The Jerusalem Post
Israel’s new coalition can begin a healing process
Israel’s most famous diplomat, Abba Eban, had good reason to once observe that in a country like Israel, those who do not believe in miracles are unrealistic. It appears as if Israel is now witnessing a new miracle.
Israel’s new “coalition for change” is composed of eight factions that represent vastly different “tribes” in Israeli society. The formation of this coalition is a signal that Israeli society is a life-affirming one.
It is a step forward for stateliness and a step backward for divisiveness. It is a statement that says Israel’s national interest really does stand above all other considerations.
The formation of the coalition is a bold message that says national interests come before any particular political leader – however skilled he or she may be – and Prime Minister Benjamin Netanyahu may well be the most skilled politician in Israel’s history.
The coalition’s very existence says that particular interests, or those of political lobby groups, now come second to the national interest.
And so, for the first time in Israel’s short history, we are witnessing a kippah-wearing prime minister, Naftali Bennett, a representative of the National-Religious camp, sitting at the same table with his partner, Yair Lapid, a man with liberal-humanist and secular perspectives.
Also sitting at that same table are the leader of the most radical faction of the Zionist Left and a representative of the LGBT movement, former journalist Nitzan Horovitz, and representatives of the moderate Islamist movement, headed by a dentist from the Galilee, Mansour Abbas, without whom there would be no coalition.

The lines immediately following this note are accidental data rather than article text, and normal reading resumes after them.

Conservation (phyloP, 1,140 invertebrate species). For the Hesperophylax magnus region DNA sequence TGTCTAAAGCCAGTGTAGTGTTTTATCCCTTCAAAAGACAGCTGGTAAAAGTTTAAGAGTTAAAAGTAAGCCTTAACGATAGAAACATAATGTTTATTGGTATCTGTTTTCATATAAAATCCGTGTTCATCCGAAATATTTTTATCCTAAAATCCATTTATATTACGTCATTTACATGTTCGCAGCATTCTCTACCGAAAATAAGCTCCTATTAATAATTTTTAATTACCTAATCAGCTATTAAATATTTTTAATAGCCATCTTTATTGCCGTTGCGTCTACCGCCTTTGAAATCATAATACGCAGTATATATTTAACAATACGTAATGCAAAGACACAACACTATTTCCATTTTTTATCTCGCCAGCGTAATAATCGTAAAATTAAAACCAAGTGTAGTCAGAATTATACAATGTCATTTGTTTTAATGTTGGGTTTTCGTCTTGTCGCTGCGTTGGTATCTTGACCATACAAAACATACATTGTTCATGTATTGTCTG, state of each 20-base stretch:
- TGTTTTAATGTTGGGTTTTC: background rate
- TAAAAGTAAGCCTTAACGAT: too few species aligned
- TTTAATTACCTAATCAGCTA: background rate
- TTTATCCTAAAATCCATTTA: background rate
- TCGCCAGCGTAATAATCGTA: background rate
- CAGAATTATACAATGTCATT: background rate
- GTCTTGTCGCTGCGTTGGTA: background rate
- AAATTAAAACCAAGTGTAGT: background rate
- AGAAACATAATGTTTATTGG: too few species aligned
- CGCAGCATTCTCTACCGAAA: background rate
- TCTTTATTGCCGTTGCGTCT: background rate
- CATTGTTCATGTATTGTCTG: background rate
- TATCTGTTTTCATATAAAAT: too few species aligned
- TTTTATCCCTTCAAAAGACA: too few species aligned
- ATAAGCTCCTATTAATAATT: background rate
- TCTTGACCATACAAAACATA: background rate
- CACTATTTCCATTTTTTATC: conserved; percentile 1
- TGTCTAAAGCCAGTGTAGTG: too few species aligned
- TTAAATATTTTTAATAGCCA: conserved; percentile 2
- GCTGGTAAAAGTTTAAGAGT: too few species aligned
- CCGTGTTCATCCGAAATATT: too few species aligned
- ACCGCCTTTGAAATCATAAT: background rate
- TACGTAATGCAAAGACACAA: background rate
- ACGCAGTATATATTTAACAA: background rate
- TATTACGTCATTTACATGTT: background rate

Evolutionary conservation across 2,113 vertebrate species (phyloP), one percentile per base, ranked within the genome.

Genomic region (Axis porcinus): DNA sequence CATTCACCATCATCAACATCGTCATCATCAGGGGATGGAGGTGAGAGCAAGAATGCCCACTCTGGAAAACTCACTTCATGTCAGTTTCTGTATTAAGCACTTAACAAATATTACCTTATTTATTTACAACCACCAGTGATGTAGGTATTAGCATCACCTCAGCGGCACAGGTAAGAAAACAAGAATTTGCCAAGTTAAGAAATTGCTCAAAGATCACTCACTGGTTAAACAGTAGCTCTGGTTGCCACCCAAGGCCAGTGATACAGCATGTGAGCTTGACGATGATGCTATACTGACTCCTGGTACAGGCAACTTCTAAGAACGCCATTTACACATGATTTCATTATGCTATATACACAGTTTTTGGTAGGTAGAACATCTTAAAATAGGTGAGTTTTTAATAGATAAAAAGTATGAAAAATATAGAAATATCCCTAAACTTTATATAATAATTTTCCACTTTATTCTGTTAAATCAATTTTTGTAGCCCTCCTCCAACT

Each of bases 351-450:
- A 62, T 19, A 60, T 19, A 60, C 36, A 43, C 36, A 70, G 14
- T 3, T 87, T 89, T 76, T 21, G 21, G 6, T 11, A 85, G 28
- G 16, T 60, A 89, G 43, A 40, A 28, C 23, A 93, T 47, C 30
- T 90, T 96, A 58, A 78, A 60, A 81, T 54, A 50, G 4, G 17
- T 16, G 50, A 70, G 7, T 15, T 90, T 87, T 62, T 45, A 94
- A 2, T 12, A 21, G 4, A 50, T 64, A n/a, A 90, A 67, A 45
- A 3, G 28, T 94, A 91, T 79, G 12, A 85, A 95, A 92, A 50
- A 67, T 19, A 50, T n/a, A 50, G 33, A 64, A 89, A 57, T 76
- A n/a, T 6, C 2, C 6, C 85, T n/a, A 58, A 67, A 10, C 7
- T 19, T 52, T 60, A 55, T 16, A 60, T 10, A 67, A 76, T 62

The photograph of Abbas, the leader of an Islamic party, sitting with the National-Religious Bennett, and the liberal Lapid signing a joint agreement with a smile of satisfaction amid mutual hugs, is historic. Not long ago, Bennett called Abbas a “representative of terror.” He has altered his stance dramatically.
That senior figures such
as Defense Minister Benny Gantz have joined this government gives it added legitimacy. Gideon Sa’ar, who recently left the Likud and will be justice minister just as Netanyahu faces trial on charges of corruption, fraud and breach of public trust is also significant.
Avigdor Liberman, Netanyahu’s former partner and present-day rival, and Meirav Michaeli, the most feminist politician in Israel’s history, who has managed to revive the Labor Party – eulogized by political analysts dozens of times in the past – all add further variety to the coalition.
Some scientists hold that in the mysterious field of quantum physics, the very act of observing a phenomenon changes it. The fact that these eight partners, with their radically different perspectives, found common ground in the call to return to “normality” and national unity, will likely change the political reality in Israel permanently – even if this government proves to be short lived.
I have known Netanyahu personally since his great success during the 1991 Madrid Peace Conference, when he became an international media star. I have admired his many capabilities, determination, his analytical abilities and his fighting spirit.